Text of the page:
With this, Linya Linya pivoted away from their usual humorous messaging, and instead focused on lines relating to empathy, mental health, and togetherness. “We ‘hugged’ others with our lines. Filipinos needed a hug then, so we hugged our creatives, and in turn, hugged our followers.” By doing this, Linya Linya made themselves even more desirable to their community. At the height of the pandemic, Linya Linya also quickly pivoted to online selling platforms via Shopee and Lazada, which is where their sales recovered during the pandemic. “It’s an indication that our community loves us, because they didn’t leave us. It’s not the cloth that people buy. It’s the message. The feeling they get when they wear a Linya Linya shirt.”

“Keep it simple, ilabas ang dimple.”

Ali Sangalang’s Advice to Other Business Owners

When asked about his advice to business owners in relation to the effects of the Pandemic, Sangalang says; “First off, I empathize with all of you. What small business went through and are going through in this time is not easy. For those who had to stop operations, hopefully your intent to proceed with business hasn’t stopped, and that you may resume one day.” To Sangalang, the pandemic provided an opportunity for Linya Linya to showcase their creativity to pivot in new directions in order to continue. “You need creativity, and you need to figure out what you can get from this situation.” With businesses opening up again, and with people becoming more mobile, Sangalang hopes that small business owners can start again, even if it’s not yet to the level that they were at pre-pandemic.

For young aspiring business owners, Sangalang says not to listen to the hoopla about needing a business degree and/or coming from a family of business owners. “I am the complete opposite of that. I have no business background, my family never owned a business. I never studied anything about business. I’m from the creative field.” Sangalang credits his success to his relationship with his business partners, whom he says helped him focus on operating the business. For Sangalang, he continued straight on his path of being a creative, but also embraced entrepreneurship. “My advice for creative entrepreneurs is to keep creating, and to keep experiencing the world. The only way to form your ideas is through experience, so you need to be in a constant state of experiencing new things, and to not be afraid of failure, because that’s how you learn.” All in all, Sangalang also keeps in mind the advice his father gave him, plus an addendum of his own: “Keep it simple, ilabas ang dimple.”

While Sangalang acknowledges that there was some element of luck in the path to his success, he also stresses that he worked hard for it. As Jim Bacarro once told him, “You need to be crazy about what you’re doing.” Sangalang reminisces that the first condominium that Bacarro and Magalona had half of its space dedicated to shirts. Half the room that Sangalang and Alvarez rented was also filled with shirts. Their nights were filled with packing duty, and their days were filled with attending bazaars, and readying their mall outlets as early as 4 in the morning. “It’s a gauge on how much you want it. You can’t sustain a business if all you’re focusing on money and profit.” On business partners, Sangalang stresses to surround yourself with good people, and choose those with the same values and principles. “If they’re self-serving, and all they want is money, it’s not going to work.”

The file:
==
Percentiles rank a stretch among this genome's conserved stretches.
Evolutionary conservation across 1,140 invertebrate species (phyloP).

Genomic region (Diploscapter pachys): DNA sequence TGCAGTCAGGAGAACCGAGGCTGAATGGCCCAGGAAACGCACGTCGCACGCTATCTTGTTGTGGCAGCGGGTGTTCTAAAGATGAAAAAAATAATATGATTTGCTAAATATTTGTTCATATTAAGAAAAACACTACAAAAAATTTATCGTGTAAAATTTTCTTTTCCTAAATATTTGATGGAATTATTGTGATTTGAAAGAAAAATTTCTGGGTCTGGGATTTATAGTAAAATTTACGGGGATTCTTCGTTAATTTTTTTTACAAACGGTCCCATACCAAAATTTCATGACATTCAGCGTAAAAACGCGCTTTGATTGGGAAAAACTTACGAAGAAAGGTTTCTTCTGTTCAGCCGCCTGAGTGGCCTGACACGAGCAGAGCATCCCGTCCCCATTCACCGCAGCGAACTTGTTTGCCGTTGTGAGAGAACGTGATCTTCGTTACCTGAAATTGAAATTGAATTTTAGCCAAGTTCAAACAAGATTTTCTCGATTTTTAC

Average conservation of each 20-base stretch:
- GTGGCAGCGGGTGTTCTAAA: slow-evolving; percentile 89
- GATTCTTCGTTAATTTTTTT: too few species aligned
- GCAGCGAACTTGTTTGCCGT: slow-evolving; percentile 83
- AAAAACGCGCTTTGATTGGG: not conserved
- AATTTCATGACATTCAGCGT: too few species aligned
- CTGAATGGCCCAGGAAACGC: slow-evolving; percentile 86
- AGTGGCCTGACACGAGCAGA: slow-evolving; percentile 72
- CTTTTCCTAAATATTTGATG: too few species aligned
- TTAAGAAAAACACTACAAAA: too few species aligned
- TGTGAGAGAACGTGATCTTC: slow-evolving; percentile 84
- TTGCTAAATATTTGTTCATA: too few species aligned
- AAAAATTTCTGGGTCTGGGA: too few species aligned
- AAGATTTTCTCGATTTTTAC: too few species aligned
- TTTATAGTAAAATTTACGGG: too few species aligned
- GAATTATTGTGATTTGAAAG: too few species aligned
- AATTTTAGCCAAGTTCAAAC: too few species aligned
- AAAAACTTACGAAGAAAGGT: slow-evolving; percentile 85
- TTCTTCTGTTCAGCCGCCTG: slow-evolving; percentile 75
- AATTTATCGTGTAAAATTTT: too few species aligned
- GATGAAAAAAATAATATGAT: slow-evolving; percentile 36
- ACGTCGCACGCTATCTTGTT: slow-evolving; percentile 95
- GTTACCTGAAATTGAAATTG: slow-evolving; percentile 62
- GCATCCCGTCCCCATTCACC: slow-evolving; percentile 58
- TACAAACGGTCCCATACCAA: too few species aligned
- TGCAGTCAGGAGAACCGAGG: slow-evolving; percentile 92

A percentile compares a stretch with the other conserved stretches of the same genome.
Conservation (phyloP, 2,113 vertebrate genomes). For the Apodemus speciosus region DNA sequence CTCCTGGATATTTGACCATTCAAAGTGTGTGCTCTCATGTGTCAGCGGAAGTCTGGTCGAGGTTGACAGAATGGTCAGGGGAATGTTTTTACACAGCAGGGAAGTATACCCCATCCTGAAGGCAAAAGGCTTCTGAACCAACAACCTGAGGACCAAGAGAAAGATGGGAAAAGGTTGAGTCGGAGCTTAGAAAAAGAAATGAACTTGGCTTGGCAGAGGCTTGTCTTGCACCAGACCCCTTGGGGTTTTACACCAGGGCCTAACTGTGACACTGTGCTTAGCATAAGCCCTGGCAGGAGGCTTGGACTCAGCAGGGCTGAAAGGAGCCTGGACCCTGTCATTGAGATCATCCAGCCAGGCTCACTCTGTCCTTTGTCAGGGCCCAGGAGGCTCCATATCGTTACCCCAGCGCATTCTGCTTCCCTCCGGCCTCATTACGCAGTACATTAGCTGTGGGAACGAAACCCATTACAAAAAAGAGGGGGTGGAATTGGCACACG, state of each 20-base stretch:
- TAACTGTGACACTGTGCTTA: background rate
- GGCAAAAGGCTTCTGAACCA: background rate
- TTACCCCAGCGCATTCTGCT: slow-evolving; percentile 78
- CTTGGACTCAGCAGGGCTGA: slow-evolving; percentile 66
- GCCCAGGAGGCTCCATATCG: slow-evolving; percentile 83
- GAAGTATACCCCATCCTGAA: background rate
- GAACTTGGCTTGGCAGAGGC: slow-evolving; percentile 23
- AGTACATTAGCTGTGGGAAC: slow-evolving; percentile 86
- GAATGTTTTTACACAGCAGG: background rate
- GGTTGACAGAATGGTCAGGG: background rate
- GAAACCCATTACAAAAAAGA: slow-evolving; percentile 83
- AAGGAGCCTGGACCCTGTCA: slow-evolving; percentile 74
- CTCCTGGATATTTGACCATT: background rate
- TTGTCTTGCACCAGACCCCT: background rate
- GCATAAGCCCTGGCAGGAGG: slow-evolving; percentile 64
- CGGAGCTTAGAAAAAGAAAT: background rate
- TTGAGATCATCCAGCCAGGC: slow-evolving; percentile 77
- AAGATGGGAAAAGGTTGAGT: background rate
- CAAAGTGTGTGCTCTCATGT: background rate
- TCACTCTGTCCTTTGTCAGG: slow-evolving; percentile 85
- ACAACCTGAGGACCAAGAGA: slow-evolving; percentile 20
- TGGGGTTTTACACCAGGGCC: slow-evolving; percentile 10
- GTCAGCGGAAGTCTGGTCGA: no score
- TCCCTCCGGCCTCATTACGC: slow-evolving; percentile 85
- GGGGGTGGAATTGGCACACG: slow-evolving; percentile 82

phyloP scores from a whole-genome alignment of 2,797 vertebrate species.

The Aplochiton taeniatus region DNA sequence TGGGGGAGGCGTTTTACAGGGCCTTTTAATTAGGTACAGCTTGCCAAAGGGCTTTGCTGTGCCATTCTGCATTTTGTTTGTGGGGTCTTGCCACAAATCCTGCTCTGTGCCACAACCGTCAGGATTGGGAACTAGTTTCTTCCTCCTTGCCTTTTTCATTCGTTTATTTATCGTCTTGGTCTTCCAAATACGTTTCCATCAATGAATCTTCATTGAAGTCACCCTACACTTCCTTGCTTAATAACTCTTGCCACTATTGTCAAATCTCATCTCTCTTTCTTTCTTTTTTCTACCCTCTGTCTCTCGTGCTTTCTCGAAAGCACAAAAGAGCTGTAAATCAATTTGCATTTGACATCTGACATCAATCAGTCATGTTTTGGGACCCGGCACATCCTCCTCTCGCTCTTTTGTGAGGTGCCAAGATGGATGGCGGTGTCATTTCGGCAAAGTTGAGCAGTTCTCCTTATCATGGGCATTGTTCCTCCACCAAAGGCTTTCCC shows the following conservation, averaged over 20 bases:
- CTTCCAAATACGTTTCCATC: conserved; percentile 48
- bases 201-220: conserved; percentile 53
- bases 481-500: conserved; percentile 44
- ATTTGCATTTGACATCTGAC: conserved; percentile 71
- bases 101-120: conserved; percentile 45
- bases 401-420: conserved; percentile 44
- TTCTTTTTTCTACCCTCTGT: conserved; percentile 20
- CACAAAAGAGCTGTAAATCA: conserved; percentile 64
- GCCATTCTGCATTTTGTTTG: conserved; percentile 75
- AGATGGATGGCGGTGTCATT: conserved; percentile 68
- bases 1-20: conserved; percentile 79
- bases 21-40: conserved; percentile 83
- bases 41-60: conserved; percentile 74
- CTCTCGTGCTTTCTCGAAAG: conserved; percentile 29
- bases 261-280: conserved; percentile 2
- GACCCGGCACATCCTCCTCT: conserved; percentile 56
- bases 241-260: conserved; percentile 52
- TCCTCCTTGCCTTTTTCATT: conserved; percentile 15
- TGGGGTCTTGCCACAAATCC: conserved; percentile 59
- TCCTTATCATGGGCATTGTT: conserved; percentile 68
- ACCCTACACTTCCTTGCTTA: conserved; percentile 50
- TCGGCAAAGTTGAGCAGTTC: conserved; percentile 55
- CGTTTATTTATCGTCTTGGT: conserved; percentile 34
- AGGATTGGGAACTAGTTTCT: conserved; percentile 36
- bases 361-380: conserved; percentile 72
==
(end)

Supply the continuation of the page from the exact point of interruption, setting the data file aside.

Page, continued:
“A business is not just about money. It’s also about the impact it does for you, for others, and for the community.”

Lessons Learned

“It’s not easy, but I can do it.” Is the biggest takeaway Ali Sangalang has had on his journey so far. He admits that that there are times where he surprises even himself on the things he’s capable of accomplishing. “Believing in yourself, sticking to your strengths. If I didn’t believe in what I was doing from the start, if I didn’t know how to listen to others, and if I didn’t know how to trust other creatives, there would be no Linya Linya today. It’s a mashup of different learnings.” At the end of the day, Sangalang continues to acknowledge that it’s a difficult and challenging path for himself, but attributes his capabilities and how fulfilling it is to his continued success. “I love doing what I do, because I see what I’m doing, and what we’re doing as a company.”